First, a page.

Here we continue our Top 10 uses for Wi-Fi:
4. Print & scan
Moving around a printer or scanner to use it with your various PCs is a hassle you can do without. Much better is to have a printer or scanner connected to your wireless network so that it can be accessed by any computer. There are various ways in which this is possible.
You could connect via USB the printer to any PC that’s part of the Windows Homegroup or network. However, to print from another PC, this host machine will need to be switched on. This wastes energy. A much better solution is to use a NAS drive that has a print server, if you have one.
Alternatively, you can directly attach the printer to your wireless router – either by using an ethernet cable or wirelessly, if your printer supports that option. Most printers these days support ethernet, which is particularly useful in office environments, while built-in wireless connectivity is becoming increasingly popular.
If you’re planning to buy a new printer, it may make sense to look for an all-in-one model that includes print and scan facilities, plus built-in Wi-Fi. So-called multifunction printers allow you to scan as well as print wirelessly. When you connect an older all-in-one device (which doesn’t have built-in networking) to a NAS drive or router’s USB port, it may not be possible to use its scanning component.
5. Sync your stuff
If you have more than one computer you’ll probably want to ensure that your music, photos and documents are kept in sync between them.
Various cloud-based services (see our top 20 cloud storage services for suggestions) provide this functionality and will work between different devices, such as a Windows laptop and an Android smartphone or tablet.
This is handy if you spend a lot of time travelling but, when you’re at home, it doesn’t make sense to transfer data from your laptop to the internet and then back to a smartphone in the next room. After all, this could unnecessarily eat into your data allowance. The solution is to synchronise files across your Wi-Fi network.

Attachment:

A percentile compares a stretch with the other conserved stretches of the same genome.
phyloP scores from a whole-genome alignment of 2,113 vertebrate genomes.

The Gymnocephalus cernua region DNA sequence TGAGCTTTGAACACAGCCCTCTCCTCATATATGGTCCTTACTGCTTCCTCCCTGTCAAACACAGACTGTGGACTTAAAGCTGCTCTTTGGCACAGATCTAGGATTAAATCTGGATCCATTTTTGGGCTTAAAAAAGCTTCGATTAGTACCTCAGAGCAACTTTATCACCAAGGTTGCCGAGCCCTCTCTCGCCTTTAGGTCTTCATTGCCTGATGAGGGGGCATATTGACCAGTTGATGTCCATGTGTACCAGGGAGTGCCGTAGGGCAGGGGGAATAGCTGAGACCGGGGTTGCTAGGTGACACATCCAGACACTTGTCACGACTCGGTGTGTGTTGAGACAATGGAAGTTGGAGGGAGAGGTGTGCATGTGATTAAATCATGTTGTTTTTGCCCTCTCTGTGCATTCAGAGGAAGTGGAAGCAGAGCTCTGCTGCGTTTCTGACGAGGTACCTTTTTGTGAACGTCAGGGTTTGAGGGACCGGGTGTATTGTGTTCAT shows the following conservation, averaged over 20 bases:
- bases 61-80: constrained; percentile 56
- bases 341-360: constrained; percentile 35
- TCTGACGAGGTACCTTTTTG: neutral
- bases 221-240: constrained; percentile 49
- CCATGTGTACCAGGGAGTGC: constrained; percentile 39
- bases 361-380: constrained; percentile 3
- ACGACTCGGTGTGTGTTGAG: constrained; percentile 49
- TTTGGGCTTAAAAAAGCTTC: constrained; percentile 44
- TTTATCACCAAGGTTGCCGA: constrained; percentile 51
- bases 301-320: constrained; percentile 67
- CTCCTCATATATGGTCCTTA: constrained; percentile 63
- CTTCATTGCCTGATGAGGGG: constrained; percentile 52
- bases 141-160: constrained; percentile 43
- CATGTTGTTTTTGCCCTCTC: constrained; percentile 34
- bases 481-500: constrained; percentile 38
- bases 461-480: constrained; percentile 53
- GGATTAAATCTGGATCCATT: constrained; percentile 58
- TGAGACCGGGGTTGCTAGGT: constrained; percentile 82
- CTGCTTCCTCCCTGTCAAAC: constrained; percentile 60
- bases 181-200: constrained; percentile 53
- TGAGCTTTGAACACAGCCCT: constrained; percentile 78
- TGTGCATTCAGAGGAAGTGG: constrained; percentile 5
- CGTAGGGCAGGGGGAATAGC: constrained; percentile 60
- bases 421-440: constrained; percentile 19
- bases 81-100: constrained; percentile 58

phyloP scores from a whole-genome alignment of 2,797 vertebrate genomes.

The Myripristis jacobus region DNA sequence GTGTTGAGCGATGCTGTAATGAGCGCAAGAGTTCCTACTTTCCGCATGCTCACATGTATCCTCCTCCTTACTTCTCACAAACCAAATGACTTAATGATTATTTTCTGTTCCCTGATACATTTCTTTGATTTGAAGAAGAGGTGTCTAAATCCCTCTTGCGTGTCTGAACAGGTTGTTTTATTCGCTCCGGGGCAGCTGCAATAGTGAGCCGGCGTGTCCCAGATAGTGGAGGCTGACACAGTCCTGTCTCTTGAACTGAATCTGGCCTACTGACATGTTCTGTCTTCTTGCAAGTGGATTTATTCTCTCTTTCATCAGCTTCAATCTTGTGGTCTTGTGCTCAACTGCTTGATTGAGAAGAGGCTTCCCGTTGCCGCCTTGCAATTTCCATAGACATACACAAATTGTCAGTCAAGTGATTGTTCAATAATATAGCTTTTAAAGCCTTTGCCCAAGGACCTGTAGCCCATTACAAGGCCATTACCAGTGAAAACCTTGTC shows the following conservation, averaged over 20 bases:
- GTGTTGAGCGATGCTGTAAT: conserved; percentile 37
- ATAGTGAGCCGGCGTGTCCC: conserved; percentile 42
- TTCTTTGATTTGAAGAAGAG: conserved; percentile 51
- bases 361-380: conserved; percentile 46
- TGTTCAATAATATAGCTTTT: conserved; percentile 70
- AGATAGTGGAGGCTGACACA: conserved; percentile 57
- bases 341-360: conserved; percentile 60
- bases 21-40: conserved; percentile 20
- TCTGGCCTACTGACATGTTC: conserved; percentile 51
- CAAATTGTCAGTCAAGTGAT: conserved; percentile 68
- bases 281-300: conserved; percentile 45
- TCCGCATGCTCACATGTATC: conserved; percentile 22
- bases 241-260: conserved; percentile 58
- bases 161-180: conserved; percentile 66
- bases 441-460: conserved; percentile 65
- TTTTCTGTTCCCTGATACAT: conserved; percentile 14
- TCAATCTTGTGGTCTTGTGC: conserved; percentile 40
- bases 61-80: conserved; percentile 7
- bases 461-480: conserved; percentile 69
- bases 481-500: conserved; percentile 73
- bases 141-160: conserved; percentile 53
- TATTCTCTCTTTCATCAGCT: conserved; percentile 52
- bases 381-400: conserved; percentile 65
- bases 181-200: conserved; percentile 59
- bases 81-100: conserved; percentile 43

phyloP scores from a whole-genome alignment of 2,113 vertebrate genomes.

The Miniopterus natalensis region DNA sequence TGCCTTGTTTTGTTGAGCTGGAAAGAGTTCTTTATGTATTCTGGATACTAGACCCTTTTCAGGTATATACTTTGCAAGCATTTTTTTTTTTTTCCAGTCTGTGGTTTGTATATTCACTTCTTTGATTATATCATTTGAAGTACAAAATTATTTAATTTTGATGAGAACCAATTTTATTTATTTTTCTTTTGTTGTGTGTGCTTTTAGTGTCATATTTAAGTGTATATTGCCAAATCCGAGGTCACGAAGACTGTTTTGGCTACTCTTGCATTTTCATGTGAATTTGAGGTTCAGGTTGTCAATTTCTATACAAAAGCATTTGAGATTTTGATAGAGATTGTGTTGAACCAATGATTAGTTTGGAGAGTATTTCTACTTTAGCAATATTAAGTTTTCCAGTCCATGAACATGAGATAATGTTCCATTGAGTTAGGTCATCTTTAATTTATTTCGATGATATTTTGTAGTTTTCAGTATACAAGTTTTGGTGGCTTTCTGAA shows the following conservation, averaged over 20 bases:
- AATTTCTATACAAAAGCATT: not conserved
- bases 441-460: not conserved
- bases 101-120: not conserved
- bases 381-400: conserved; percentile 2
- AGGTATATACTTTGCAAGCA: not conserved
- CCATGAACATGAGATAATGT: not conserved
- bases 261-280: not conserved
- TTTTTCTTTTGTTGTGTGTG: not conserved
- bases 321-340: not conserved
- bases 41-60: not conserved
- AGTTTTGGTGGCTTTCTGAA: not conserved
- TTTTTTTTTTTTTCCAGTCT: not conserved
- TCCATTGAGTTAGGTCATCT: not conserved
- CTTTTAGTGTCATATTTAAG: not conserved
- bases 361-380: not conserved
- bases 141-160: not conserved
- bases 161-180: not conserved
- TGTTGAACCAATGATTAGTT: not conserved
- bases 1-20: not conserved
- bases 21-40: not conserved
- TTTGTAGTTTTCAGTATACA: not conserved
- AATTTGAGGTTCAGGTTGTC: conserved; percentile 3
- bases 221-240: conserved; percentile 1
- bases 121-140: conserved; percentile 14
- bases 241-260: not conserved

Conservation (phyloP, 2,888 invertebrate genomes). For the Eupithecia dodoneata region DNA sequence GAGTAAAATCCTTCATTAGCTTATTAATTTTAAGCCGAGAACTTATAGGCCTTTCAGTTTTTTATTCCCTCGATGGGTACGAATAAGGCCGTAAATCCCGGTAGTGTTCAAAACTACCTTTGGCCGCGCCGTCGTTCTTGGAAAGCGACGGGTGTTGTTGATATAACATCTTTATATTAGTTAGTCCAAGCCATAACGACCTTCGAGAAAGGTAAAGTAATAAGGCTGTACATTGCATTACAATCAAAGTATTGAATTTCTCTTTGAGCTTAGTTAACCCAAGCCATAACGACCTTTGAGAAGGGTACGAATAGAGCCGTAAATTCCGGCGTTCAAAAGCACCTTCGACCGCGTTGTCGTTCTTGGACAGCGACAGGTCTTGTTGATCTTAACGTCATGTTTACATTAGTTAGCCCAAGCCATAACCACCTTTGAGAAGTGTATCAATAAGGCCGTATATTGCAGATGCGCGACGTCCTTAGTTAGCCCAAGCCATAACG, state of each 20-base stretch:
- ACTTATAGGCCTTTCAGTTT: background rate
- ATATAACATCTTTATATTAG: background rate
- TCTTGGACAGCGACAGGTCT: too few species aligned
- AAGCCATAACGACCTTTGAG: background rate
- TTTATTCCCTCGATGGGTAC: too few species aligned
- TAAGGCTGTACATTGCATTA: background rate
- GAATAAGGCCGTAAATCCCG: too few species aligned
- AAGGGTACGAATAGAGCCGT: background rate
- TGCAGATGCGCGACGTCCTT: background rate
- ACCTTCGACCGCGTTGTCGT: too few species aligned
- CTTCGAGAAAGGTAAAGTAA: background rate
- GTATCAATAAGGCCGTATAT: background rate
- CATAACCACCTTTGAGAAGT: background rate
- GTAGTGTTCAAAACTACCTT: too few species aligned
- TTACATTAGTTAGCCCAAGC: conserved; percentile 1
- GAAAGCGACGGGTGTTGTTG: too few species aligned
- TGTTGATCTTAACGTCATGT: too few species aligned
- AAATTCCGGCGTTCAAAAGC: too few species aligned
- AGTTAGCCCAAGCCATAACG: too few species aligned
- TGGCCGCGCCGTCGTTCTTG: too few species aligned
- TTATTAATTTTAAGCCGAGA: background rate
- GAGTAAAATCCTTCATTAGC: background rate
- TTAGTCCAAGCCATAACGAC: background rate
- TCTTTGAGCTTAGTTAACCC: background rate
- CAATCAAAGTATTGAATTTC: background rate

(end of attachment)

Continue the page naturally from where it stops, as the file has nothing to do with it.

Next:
There are lots of options, but one solution you might like to consider is Android Manager Wi-Fi. This free app allows the manual transfer of files as well as automatic synchronisation. Download the Windows component from Mobile Action and the Android app from Google Play and you’ll be in business.
In the same way that you can synchronise your documents via a Wi-Fi network, most e-readers allow you to download books without involving your PC by directly connecting to the home Wi-Fi network.
It’s also possible to sync and back up your mobile devices via Wi-Fi. To set this up with an iOS device, simply connect it to your computer via USB, then, in iTunes, select the device and check the ‘Sync via Wi-Fi’ box. It’s largely the same process for Windows Phones, which sync with the Zune software.
6. Remote control of your entertainment system
Having to use several different remote controls – one for the TV, another for the hi-fi and yet another for the DVD player – has never been popular. Universal remotes are available, but they never really took off.
They often present something of a compromise when controlling a particular device, and touchscreen models are pricey.
You might expect that a smartphone or tablet could be used for this purpose and provide a much better user interface, even when you’re controlling just one device. However, most devices don’t have the infrared port required for communication with TVs and the rest of your kit.
This is now starting to change. More and more home-entertainment equipment has built-in Wi-Fi or wired networking. Plenty of manufacturers provide apps to control their devices, and there are third-party apps, too.
If you have home-entertainment kit from several manufacturers, you’ll need to use more than one app. Nevertheless, all can be controlled using the same phone or tablet.
Sky, Virgin and YouView DVRs, for example, allow you to set recordings from a mobile device. DVD players and TVs also have companion apps that let you control everything from basic playback and menu navigation to more advanced features such as showing additional content based on what you’re watching.
Next page: Listen to music wirelessly, stream video over Wi-Fi and play online games